Yes, It was at John Oyston’s property. Goumi has been elusive for me. From a cutting that rooted and then died to a a seed that germinated and turned out to be Autumn Olive (I now know what the two seeds look like) to an order that was cancelled by the seller because the wholesaler was out of stock. Perhaps this year will be my lucky year. If it is, one of the first things I’ll do is try to propagate softwood cuttings. Maybe I’ll get lucky. Stay in touch.

      Mike

  3. Jane says:

    Autumn Olive is really invasive up in “the meadows” where we all walk our dogs. I wish it wasn’t as it obviously grows well here.

    • MikeH says:

      Yep. As I understand it, it was planted there by the Ganaraska Conservation Authority after the sandy soil began to erode because it had been cleared, farmed and abandoned when productivity quickly declined. I’m not sure why they didn’t try to reforest as was done in the Northumberland Forest. Unfortunately, it seems that a lot of the nitrogen fixers that do well in poor soil – autumn olive, sea buckthorn, black locust – also spread. It’s interesting though that people get upset about autumn olive which has a very edible berry but mostly ignore European buckthorn which I think is a great deal worse. Some of the hedgerows on John’s properties were 100+ feet long and 20-40 feet wide of nothing but European buckthorn. Absolutely nothing grew on the ground under them. And its berries are not edible.

      Mike

  4. Jane says:

    Yes, I remember John’s invasion of European Buckthorn. Sharon & David’s wonderful property had an invasion as well that they tried for years to get rid of; I’m not sure if they were successful overall or not. I had one which I killed & haven’t noticed any more so far. My property is only small so it’s easier to see things like that. Gore’s Landing has zillions of Locusts! I’m still looking for nitrogen fixers to plant near my poor, tiny cherry trees. Any ideas? I’m surrounded by Black Walnuts, so anything needs to be okay with juglone.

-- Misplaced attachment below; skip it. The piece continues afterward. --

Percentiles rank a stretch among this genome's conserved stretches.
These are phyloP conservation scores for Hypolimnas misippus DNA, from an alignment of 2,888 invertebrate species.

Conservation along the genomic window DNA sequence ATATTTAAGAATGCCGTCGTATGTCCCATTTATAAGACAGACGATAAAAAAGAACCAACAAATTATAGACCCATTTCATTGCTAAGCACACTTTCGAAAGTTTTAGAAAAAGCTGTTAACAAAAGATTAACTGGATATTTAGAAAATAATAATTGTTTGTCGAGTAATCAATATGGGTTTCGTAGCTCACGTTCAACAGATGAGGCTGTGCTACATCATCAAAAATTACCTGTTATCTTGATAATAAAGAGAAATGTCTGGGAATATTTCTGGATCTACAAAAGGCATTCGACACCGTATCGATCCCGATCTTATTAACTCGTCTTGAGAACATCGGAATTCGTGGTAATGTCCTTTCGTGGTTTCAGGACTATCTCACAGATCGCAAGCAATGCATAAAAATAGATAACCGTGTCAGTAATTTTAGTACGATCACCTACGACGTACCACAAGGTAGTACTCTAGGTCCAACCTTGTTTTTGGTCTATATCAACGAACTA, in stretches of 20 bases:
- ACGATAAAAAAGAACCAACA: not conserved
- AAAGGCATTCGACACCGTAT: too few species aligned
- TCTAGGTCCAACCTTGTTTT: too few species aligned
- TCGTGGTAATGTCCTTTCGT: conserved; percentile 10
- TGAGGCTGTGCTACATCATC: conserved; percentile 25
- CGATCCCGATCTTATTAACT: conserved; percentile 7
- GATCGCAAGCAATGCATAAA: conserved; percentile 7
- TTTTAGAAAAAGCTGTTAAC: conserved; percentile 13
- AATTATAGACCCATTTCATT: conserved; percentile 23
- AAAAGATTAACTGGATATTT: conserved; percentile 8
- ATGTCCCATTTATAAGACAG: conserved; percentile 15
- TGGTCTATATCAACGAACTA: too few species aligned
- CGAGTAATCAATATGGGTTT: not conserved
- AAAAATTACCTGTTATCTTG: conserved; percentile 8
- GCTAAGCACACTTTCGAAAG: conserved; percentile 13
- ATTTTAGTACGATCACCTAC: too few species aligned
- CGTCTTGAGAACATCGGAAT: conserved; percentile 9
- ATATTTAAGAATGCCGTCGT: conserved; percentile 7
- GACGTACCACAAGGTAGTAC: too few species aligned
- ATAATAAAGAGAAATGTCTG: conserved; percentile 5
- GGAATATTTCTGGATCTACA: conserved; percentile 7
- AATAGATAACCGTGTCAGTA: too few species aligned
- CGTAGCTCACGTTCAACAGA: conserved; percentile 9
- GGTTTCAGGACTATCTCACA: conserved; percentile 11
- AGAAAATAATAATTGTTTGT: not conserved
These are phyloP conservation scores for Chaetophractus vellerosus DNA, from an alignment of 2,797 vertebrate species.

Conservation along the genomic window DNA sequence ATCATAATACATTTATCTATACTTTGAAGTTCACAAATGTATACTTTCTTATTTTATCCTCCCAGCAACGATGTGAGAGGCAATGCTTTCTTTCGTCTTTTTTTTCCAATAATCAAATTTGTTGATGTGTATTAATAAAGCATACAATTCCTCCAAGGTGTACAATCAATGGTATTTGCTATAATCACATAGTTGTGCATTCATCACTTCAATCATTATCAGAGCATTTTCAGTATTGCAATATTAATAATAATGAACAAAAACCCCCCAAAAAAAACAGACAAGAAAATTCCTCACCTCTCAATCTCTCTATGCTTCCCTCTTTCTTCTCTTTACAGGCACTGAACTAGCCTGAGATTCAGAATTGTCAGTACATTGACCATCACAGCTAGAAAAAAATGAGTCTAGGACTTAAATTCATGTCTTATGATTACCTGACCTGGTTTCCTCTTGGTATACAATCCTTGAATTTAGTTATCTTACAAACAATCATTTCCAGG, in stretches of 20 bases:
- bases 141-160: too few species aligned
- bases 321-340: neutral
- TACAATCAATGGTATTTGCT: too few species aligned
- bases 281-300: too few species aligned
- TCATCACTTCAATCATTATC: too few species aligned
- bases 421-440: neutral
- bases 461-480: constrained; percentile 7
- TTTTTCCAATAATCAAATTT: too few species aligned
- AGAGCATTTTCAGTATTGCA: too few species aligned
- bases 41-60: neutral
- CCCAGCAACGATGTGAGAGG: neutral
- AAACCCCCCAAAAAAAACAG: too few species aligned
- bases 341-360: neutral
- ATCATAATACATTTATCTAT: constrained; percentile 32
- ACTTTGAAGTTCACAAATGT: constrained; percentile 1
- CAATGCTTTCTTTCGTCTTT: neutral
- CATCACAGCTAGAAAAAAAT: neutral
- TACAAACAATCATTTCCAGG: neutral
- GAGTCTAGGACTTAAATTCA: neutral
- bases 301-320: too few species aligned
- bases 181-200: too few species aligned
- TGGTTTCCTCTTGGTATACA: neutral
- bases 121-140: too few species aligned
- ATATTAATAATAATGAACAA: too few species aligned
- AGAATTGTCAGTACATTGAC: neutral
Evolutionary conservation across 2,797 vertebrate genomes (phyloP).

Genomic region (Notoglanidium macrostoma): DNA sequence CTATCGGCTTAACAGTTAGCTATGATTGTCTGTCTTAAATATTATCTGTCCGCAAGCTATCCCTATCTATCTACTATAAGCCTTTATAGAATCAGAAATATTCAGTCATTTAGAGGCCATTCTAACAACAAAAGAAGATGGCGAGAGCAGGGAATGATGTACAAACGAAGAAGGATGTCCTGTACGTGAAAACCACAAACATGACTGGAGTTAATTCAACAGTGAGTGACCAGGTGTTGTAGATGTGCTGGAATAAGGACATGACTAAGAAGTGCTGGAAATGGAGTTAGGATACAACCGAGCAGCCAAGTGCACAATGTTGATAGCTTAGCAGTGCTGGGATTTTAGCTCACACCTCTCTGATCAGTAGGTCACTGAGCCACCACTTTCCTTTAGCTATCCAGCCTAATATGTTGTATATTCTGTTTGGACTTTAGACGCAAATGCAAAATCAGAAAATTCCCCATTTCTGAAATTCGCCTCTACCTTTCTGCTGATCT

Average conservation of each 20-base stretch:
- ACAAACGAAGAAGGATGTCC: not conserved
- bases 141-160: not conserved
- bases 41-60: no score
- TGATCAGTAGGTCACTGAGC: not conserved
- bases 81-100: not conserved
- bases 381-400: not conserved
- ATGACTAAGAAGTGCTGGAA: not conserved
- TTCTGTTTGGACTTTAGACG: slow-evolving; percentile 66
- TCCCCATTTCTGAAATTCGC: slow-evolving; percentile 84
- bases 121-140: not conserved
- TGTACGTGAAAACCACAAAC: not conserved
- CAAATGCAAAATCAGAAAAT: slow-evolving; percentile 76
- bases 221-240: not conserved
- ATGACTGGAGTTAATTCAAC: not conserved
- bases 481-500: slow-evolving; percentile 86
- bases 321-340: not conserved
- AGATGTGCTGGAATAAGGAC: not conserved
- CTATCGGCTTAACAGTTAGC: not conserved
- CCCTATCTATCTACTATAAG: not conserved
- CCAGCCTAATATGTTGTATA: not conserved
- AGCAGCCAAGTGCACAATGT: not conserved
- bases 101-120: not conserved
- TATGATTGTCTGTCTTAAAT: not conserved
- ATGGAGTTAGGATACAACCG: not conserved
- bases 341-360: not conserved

• MikeH says:

      There aren’t many nitrogen fixers that also tolerate juglone. A couple of them would be problematic for you – autumn olive and sea buckthorn. Goumi would work. So would Siberian Pea Caragana arborescens and Meadowrue Thalictrum.

      But it may not be just a nitrogen problem. Given where you are, you may be dealing with sandy soil depleted by farming. There’s probably very little soil organic matter which is essential to soil biology. One of the best ways to improve soil around trees (and elsewhere) is to use a mulch of woodchips. We converted our orchard using this approach and the results have been very good. Here’s the conversion story here and here.

      This probably best illustrates the impact of the wood chips and the material underneath. Note the band of darker grass at the edge of the wood chips. This was two weeks after they were laid down.

      Mike

Leave a Reply

Fill in your details below or click an icon to log in:

WordPress.com Logo

You are commenting using your WordPress.com account. Log Out / Change )

Twitter picture

You are commenting using your Twitter account. Log Out / Change )

Facebook photo

You are commenting using your Facebook account. Log Out / Change )

Google+ photo

You are commenting using your Google+ account. Log Out / Change )

Connecting to %s